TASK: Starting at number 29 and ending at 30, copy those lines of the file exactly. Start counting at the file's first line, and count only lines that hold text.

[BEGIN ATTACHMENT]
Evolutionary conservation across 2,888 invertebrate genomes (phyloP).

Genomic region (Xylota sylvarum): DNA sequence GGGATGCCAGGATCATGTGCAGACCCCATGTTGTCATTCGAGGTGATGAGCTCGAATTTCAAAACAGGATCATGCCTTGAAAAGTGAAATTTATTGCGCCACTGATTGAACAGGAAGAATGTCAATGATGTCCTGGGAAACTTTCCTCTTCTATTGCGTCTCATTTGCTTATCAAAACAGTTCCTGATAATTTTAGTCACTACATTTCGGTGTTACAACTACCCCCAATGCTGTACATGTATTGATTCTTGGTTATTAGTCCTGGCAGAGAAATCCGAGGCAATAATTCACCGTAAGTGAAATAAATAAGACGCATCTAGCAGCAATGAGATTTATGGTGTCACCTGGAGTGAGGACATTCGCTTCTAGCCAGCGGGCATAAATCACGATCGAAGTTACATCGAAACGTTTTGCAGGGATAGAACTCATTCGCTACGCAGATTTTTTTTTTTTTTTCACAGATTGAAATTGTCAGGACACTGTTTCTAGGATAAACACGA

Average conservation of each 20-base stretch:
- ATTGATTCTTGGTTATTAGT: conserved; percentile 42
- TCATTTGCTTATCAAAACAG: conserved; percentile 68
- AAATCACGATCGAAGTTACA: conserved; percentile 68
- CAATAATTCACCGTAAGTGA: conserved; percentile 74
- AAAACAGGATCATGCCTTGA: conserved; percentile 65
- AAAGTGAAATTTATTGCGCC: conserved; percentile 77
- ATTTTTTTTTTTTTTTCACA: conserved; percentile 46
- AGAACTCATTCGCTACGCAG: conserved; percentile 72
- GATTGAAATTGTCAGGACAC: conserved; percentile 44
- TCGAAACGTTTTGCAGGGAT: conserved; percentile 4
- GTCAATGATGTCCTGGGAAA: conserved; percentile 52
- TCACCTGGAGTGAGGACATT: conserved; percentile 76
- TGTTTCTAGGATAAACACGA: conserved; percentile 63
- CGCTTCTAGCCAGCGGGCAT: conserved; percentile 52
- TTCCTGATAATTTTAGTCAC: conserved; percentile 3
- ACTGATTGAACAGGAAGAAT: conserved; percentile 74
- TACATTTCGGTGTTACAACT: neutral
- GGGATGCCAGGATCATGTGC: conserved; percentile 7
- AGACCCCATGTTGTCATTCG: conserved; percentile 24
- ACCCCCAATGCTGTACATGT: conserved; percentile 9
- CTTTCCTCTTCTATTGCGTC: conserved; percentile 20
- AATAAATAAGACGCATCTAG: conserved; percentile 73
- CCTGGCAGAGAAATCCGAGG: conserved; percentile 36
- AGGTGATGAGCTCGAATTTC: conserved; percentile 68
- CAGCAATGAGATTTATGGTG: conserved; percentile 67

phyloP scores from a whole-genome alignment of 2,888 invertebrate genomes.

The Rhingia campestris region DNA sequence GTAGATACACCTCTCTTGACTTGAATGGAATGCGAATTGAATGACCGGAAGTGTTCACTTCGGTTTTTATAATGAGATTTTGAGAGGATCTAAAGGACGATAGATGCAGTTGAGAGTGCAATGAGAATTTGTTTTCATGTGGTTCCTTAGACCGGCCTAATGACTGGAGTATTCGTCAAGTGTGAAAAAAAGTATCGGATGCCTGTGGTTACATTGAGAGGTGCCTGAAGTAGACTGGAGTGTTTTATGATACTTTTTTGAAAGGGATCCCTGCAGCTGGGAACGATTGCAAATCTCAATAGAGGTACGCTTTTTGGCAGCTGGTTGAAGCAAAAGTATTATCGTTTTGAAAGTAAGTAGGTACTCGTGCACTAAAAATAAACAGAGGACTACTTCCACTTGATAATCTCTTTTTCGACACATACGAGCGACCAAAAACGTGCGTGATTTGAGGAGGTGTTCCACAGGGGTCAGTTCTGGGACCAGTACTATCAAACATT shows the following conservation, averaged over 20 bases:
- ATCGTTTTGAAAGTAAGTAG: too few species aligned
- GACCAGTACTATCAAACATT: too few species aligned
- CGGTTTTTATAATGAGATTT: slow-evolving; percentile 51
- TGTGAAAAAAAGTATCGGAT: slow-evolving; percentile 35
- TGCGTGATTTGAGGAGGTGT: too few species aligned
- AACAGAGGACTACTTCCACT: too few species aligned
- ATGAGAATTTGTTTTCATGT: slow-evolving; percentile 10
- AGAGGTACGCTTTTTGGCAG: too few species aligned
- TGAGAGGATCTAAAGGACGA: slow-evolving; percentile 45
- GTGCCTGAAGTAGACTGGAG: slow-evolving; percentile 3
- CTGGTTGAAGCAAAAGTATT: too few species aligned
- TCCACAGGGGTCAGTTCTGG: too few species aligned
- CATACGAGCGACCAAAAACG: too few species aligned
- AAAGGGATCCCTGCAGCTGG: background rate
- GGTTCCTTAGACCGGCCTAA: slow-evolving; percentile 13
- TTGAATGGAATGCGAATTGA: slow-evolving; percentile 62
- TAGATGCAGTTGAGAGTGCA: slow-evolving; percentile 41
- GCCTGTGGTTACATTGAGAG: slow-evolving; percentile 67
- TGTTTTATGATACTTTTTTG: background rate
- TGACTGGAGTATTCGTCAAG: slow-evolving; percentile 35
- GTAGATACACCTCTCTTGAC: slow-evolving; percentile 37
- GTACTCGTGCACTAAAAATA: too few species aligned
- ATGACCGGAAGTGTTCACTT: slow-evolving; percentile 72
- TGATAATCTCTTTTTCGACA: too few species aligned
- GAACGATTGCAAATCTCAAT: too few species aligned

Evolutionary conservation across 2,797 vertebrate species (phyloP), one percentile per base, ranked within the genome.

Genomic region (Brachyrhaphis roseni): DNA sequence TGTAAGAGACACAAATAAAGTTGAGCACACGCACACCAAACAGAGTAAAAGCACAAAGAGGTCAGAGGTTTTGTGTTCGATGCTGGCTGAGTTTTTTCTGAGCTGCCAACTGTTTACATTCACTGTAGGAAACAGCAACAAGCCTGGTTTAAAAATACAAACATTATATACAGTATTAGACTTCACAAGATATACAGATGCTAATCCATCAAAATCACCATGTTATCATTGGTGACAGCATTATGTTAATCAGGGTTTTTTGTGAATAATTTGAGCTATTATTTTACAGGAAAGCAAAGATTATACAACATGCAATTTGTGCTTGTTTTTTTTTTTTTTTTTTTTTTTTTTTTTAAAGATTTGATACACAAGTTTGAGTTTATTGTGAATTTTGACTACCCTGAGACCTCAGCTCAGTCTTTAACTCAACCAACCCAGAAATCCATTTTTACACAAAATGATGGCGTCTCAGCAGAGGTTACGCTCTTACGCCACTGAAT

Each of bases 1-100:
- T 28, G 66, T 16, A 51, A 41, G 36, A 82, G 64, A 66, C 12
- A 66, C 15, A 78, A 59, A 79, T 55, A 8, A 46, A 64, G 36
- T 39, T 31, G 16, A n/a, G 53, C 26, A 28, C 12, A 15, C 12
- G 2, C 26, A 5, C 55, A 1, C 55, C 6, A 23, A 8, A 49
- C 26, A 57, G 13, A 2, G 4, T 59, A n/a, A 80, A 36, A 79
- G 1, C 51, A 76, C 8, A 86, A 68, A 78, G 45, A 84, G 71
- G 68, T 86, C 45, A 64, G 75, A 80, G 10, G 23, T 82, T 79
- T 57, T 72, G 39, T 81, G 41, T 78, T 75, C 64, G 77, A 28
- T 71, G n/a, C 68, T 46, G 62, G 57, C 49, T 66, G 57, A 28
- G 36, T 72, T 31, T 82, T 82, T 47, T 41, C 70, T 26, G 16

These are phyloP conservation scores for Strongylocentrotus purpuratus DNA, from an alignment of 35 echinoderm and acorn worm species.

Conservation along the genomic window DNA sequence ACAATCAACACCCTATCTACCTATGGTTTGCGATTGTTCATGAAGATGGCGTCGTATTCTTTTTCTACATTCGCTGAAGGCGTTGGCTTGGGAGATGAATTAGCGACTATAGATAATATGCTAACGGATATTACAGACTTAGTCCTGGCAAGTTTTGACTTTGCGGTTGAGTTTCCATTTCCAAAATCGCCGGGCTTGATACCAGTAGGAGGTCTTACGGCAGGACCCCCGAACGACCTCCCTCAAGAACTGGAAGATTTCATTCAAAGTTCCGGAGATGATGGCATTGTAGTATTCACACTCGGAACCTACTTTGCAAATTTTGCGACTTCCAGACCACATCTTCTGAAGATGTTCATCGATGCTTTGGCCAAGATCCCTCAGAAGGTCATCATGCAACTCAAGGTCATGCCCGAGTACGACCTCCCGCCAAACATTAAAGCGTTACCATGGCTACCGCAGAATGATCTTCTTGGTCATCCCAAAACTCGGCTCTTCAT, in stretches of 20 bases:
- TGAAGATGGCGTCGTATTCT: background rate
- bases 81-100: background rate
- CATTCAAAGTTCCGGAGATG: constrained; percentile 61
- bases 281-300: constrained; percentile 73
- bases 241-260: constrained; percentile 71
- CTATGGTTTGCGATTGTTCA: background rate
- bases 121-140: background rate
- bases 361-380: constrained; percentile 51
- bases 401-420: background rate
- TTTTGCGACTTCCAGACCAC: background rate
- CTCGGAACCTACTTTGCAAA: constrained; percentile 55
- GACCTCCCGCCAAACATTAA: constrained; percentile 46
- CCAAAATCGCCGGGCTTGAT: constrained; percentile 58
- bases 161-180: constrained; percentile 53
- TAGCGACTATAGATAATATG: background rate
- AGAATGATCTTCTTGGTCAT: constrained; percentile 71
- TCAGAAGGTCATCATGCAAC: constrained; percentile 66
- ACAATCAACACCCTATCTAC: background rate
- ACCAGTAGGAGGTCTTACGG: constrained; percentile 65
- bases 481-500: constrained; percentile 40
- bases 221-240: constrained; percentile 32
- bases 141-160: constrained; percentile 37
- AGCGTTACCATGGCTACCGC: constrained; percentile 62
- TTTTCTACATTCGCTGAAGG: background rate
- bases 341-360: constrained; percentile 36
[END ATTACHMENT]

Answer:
phyloP scores from a whole-genome alignment of 2,888 invertebrate genomes.

The Rhingia campestris region DNA sequence GTAGATACACCTCTCTTGACTTGAATGGAATGCGAATTGAATGACCGGAAGTGTTCACTTCGGTTTTTATAATGAGATTTTGAGAGGATCTAAAGGACGATAGATGCAGTTGAGAGTGCAATGAGAATTTGTTTTCATGTGGTTCCTTAGACCGGCCTAATGACTGGAGTATTCGTCAAGTGTGAAAAAAAGTATCGGATGCCTGTGGTTACATTGAGAGGTGCCTGAAGTAGACTGGAGTGTTTTATGATACTTTTTTGAAAGGGATCCCTGCAGCTGGGAACGATTGCAAATCTCAATAGAGGTACGCTTTTTGGCAGCTGGTTGAAGCAAAAGTATTATCGTTTTGAAAGTAAGTAGGTACTCGTGCACTAAAAATAAACAGAGGACTACTTCCACTTGATAATCTCTTTTTCGACACATACGAGCGACCAAAAACGTGCGTGATTTGAGGAGGTGTTCCACAGGGGTCAGTTCTGGGACCAGTACTATCAAACATT shows the following conservation, averaged over 20 bases: